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Lost Boys Mass Market Paperback – January 25, 2005
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From Publishers Weekly
Copyright 1993 Reed Business Information, Inc.
From Library Journal
- Grant A. Fredericksen, Illinois Prairie Dist. P.L., Metamora
Copyright 1992 Reed Business Information, Inc. --This text refers to an out of print or unavailable edition of this title.
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Top Customer Reviews
Orson Scott Card (OSC) puts in writing every nightmare a parent has over the sanity and safety of his/her kids--- kids getting lost, adjustment problems at a new school and town, creepy people whom you're not quite sure to trust your kids with, the evils of computer/video games, the possibility that anyone can be a child predator...
On a par with 'Ender's Game', 'Lost Boys' has good plot and fine 3-D characters. For you SciFi/Ender fans, OSC spins a different kind of story here---one about the mundane issues of everyday family life. However, as you turn the pages, you care more and more about what happens to the family, while suspense and creepiness build higher and higher. Card skillfully moves the story and mood along. You also get an interesting and frank look at husband-wife relationship dynamics that portrayed both sides very well.
Some OSC readers may criticize the way he weaves 'Mormonness' into his work. I always found the tie-in of his Faith to his books as interesting and informative adjuncts to his story, and not as 'missionary work'. 'Lost Boys' is no exception. Faith and Family are important elements of this story, and Card gives us more than a peek at what Life-As-a-Mormon is all about.
I agree in part with the reviewer who loved all but the ending.Read more ›
Now, let's talk about M. Night Shyamalan.
If M. Night Shyamalan ever makes a sequel to The Sixth Sense, he should seriously consider adapting Lost Boys. The very fact that Lost Boys was first published way back in 1992, years before Shyamalan made his dazzling debut that shot to the top of the biggest all-time grossers in Hollywood history, makes me wonder for a moment. Could it be that the talented young Indian American director (his first name is 'Manoj' and he was born in Chennai, formerly called Madras) actually read Lost Boys in its first publication? Because, if he didn't, then the 'twist in the tale' of both The Sixth Sense and Lost Boys is more than amazing; it's close to supernatural!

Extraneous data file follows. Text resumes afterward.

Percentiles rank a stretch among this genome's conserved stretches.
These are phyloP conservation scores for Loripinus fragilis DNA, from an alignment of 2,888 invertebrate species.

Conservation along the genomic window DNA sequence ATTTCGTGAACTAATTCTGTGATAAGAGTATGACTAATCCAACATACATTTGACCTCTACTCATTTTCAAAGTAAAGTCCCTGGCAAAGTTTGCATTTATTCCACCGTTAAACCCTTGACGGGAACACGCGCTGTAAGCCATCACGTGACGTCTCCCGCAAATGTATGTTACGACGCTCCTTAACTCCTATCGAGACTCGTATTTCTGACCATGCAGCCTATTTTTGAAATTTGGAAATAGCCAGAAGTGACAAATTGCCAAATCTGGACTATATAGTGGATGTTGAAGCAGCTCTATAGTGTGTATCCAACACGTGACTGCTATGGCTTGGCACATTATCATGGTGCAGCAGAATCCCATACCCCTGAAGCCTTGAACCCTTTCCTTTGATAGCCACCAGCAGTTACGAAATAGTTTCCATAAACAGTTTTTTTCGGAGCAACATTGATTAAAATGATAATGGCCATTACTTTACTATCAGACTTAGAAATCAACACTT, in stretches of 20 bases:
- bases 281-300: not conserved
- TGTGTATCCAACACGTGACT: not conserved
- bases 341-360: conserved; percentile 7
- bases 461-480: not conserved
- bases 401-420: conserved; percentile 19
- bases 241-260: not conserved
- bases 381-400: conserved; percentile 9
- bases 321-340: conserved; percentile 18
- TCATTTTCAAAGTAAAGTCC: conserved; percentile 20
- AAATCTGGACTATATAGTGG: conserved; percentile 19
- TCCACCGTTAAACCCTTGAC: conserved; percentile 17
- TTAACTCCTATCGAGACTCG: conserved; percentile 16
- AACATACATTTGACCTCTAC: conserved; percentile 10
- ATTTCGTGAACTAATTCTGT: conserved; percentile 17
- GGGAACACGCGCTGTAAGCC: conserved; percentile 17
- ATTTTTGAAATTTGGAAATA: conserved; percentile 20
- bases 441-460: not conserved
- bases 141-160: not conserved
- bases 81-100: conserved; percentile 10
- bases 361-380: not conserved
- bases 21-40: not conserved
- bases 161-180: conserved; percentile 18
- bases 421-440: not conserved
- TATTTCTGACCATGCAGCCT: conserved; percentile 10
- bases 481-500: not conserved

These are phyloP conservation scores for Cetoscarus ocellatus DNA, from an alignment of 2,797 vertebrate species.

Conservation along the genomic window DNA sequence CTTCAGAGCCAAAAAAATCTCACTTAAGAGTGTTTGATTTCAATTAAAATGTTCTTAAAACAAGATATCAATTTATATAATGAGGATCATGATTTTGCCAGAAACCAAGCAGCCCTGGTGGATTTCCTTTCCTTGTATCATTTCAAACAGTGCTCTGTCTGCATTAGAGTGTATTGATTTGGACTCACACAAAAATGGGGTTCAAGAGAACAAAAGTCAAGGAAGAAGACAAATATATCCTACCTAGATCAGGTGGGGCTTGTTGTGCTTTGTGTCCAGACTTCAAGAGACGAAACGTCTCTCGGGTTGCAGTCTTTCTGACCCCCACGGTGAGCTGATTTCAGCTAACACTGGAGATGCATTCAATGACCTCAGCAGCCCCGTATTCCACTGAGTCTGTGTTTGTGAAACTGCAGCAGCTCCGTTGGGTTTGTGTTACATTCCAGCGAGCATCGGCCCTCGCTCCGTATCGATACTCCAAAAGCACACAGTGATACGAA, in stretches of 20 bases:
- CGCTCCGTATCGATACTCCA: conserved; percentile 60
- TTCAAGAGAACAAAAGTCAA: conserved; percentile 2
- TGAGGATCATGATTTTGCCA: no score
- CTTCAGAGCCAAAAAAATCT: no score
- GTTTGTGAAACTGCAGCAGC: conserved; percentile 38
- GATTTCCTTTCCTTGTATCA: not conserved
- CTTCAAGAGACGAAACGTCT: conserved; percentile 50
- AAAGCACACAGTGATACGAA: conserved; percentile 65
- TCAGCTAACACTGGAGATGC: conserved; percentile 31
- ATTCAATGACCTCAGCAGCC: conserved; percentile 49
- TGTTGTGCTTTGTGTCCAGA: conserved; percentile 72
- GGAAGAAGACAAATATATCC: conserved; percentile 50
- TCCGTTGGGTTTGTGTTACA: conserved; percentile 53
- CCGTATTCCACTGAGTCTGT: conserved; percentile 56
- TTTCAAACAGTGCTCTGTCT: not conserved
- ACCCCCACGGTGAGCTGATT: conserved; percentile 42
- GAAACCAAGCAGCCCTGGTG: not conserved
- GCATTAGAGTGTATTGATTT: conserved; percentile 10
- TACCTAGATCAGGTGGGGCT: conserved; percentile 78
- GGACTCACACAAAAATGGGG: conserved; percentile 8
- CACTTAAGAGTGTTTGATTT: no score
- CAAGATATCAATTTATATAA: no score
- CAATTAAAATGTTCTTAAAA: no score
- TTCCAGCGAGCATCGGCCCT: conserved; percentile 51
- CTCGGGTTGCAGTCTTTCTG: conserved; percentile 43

Well, Shyamalan is certainly talented enough to have come up with his zinger of a 'twist' entirely on his own, and his stately, sedate pacing, masterful direction, and superbly nuanced screenplay certainly made The Sixth Sense way more than a clever-idea film.Read more ›
Most Recent Customer Reviews
if you are looking for a book about Mormons, computer programming in the 80's and a very loose ghost story than this is your book. I could not have been more bored and confused. Read morePublished 3 months ago by Laura Henri
Great writing, but it's really a short story stretched out to a novel with huge amounts of irrelevant (but nicely written) drivel. Read morePublished 4 months ago by George Robertson
I cried like a freaking baby. How does he manage to write this well???Published 5 months ago by Kindle Customer
I'm giving this novel, which I have now read twice, five stars because it broke my heart. The characters are memorable and what they say and do rings true, especially if you... Read morePublished 5 months ago by L. Walch
Terrifying, unsettling and full of the frightening idea that God forbid, something horrible could happen in your neighborhoodor to your loved ones. Read morePublished 6 months ago by Prpl-Robi
Of all the works of Card I've read, Lost Boys is the most intense by far. Card has a knack for moving the story along without revealing the direction, much less the destination. Read morePublished 8 months ago by Texrealt
This is a great book. More on that below. But first, looking through the reviews, you won't like this book if you:
1) Are into sci fi only or only want something like... Read more